Regardless of the source, because everyone's going to find out about everything, smart companies will make sure they give workers information that can withstand the light of public scrutiny—and doesn't offend employees. That means commissioning custom content or at least reviewing the generic content that third parties provide to ensure it's relevant. It costs more than cut-and-paste information, but damage control costs a lot, too.
Earlier this month, the McResource site was mocked in the media for publishing a holiday tipping guide for services the company's low-paid workers can't afford, like au pairs, pool cleaners, and house cleaners. The guide came from the Emily Post website, and it's fine advice for people who can afford those services. But it appeared insulting to workers who are more likely to pick up extra work cleaning houses than they are to need help deciding how much to tip their maid. McDonald's removed the information from the site, but not before racking up plenty of criticism for its seeming indifference to its low pay scale and the tone-deafness of the advice.
3. Even custom content needs a clearly defined context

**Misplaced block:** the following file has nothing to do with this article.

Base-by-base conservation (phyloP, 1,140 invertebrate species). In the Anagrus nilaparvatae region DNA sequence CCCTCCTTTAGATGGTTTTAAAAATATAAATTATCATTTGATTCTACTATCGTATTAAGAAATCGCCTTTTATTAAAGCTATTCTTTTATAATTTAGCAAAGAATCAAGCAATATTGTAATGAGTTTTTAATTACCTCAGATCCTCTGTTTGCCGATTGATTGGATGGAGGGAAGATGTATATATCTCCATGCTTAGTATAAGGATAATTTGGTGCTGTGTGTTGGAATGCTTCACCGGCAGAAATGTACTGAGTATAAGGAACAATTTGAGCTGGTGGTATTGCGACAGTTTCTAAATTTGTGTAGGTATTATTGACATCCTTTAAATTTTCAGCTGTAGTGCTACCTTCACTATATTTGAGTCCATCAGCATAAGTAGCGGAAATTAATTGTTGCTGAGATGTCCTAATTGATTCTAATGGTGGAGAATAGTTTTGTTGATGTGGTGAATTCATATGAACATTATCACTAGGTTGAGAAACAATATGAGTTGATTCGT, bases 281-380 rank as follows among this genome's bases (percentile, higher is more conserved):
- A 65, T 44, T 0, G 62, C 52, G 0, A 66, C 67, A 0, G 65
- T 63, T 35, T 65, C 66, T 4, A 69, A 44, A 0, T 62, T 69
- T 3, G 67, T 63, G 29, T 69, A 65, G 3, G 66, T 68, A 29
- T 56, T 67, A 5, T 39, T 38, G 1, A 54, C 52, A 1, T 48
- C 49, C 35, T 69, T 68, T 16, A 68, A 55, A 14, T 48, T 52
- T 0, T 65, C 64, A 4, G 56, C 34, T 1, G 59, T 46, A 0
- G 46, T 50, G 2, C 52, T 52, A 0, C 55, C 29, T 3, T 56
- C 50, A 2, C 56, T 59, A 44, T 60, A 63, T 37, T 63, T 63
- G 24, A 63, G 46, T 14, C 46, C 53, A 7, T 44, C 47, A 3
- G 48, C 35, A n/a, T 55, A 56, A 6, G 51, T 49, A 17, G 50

In July, the company came under fire for its personal finance advice to employees, which, as with the above-mentioned gaffes, set it up to have to defend its worker pay. A planning guide included a sample monthly budget that didn't account for food, child care, or gasoline. As the story gained traction, the guide's developer, Wealth Watchers International, told CNBC it was built on the assumption that the employee had housemates or lived with another wage earner.
But the damage was done. An explanation within the journal of how the authors arrived at the sample numbers might have staved off claims that McDonald's knew its workers couldn't make ends meet on hourly wages. (The budget journal is still available online.)
There's no PR fix for the issues raised by low wages
Underlying all of these employee-relations issues is the fact that many McDonald's workers, like other fast-food workers, are not paid very much and have few benefits. An October study from UC Berkeley said that more than half of American fast-food workers rely on government assistance to get their basic needs met at a cost to U.S. taxpayers of almost $7 billion per year.
No amount of properly customized and company-vetted personal finance advice can change that. And in fact, another media disaster for McDonald's this year involved a recording of a company resource-line representative telling an employee all the places she could seek government help to supplement her earnings.
McDonald's needs to reread its entire McResource site through the eyes of its hourly employees, consumers, and investors, and make adjustments accordingly. The company also needs to insist that its content providers deliver appropriate information that's consistently relevant to its workers.
But ultimately, if McDonald's and other fast-food companies aren't prepared to raise wages and quit relying on taxpayers to make up for low pay, then even the most scrupulous oversight of employee relations materials won't solve their image problems.